Nats reveal KiwiSaver plan after MP's gaffe

National has been forced to announce it will back the turbo-charged KiwiSaver after a backbench MP incorrectly told a business audience that compulsory employer contributions was not party policy.

National's industrial relations spokeswoman Kate Wilkinson indicated to a forum of human resource managers this morning that rumours National would scrap the contributions were correct.

National has yet to confirm whether it would back the compulsory contributions and the government tax credit that subsidises employers for making the payments.

Labour Minister Trevor Mallard, who was at the forum, told the media of Ms Wilkinson's comments.

Ms Wilkinson then said in a statement she misinterpreted the question.

She then appeared to make a major announcement on behalf of her leader John Key.

"National will release its KiwiSaver policy later this year, but suggestions that National will do away with compulsory employer contributions to the scheme are incorrect," Ms Wilkinson said.

Mr Mallard said there was no doubt that Ms Wilkinson understood the question was about compulsory employer contributions and rumours that National would scrap it.

"She said - and I quote - `the National Party is not a party of compulsion'. That is something I took down at the time, I was very surprised and I think it was something which is designed to undermine KiwiSaver," Mr Mallard said.

Others attending the forum confirmed to NZPA Mr Mallard's version of events and said everyone who was listening took it to mean that National would scrap compulsory employer contributions.

Mr Key said his MP's initial comments were incorrect and she had not been involved in the policy design, however he indicated her later statement was right.

"We haven't finalised our KiwiSaver programme yet, but there will be compulsory employer contributions," Mr Key said.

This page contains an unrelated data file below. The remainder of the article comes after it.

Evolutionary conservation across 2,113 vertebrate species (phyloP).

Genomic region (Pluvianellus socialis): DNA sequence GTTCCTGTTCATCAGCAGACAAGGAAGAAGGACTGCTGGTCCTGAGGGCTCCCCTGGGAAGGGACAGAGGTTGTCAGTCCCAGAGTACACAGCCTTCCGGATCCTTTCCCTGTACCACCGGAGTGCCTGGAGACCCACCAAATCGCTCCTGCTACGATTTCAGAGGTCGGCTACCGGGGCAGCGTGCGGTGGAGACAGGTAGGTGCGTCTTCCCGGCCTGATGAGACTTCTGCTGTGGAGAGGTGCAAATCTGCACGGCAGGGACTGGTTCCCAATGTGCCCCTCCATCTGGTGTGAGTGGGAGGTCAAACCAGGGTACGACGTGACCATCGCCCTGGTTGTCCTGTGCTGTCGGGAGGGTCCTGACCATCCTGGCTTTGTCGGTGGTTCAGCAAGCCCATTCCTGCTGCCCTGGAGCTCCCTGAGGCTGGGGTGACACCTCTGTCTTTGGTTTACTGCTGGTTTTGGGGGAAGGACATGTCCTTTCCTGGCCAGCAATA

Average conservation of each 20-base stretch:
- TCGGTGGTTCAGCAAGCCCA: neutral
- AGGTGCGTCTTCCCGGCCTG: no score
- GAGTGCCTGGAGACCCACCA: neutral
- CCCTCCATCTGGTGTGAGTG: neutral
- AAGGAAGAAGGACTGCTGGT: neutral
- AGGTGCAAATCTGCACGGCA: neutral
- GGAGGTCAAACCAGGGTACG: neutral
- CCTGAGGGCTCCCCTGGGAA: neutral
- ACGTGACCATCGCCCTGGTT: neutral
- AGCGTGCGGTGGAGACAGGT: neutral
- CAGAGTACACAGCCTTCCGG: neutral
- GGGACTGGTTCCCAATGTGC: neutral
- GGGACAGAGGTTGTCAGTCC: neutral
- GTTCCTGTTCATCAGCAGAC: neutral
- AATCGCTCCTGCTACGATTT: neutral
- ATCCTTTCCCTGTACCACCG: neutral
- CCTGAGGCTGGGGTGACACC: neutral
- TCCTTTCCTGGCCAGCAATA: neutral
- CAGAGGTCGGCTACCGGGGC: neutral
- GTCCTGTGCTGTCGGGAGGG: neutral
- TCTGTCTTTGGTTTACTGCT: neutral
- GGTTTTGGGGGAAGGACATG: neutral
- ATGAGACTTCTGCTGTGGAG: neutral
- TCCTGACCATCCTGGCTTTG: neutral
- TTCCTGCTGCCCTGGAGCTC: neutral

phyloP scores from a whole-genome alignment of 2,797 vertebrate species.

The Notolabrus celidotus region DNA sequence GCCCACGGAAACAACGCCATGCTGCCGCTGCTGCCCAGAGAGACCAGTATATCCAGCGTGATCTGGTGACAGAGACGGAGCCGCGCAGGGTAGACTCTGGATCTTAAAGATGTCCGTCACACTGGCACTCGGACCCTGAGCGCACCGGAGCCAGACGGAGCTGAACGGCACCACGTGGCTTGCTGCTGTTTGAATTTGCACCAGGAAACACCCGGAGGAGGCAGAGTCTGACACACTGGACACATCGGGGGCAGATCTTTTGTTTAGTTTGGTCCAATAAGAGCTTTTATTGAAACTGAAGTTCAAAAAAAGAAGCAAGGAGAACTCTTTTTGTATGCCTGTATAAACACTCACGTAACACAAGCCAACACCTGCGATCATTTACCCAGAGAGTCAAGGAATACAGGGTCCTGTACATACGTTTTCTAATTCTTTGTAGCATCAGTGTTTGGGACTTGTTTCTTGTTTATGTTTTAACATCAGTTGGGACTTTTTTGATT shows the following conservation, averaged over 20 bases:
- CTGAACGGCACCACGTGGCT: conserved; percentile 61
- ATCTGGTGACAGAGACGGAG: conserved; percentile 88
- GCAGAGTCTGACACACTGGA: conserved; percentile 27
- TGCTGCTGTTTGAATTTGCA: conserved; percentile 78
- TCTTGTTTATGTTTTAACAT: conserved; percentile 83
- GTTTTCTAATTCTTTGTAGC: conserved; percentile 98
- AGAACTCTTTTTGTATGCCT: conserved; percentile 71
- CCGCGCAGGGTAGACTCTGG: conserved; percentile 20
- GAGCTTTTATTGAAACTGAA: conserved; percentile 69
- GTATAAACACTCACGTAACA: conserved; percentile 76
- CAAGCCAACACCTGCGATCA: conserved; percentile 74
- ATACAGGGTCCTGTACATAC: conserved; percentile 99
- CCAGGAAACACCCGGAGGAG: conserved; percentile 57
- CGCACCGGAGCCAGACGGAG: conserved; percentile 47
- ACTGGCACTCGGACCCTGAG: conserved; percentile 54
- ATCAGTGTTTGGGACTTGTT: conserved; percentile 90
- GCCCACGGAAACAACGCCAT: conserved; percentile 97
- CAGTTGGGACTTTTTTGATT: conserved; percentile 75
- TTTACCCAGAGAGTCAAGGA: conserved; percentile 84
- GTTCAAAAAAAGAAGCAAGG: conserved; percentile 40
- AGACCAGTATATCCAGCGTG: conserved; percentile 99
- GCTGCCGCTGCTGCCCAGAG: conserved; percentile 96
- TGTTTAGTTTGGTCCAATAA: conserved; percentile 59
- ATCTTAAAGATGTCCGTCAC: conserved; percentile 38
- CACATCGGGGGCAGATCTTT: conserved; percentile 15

"There are likely to be at pretty similar levels to what is outlined in the legislation at this point."

He said this would be backed by continuing government subsidies.

Mr Key said he was frustrated his MP had got it wrong, but everyone made mistakes.

Finance Minister Michael Cullen said he believed National wanted to scrap the contributions to free up more than $2 billion over four years for tax cuts.

The employer contribution is offset by a tax credit from the Government of $20 per week.

To a person on $45000 a year the employer contribution would be worth $1800 a year from the fourth year of the scheme operating and this would be offset by an annual $1040 tax credit, Dr Cullen said.

Scrapping the tax credit would probably save $2 billion over four years, depending on how many people join KiwiSaver.

Asked if he welcomed National backing one of his centrepiece policies, Dr Cullen said he did not believe them.

Until today National has never said whether it would back the "turbo-charge" of KiwiSaver which came into effect in April,

There has been a large increase in the numbers of people signing up to KiwiSaver since the extra contributions came into force, with more than 600,000 now enrolled.


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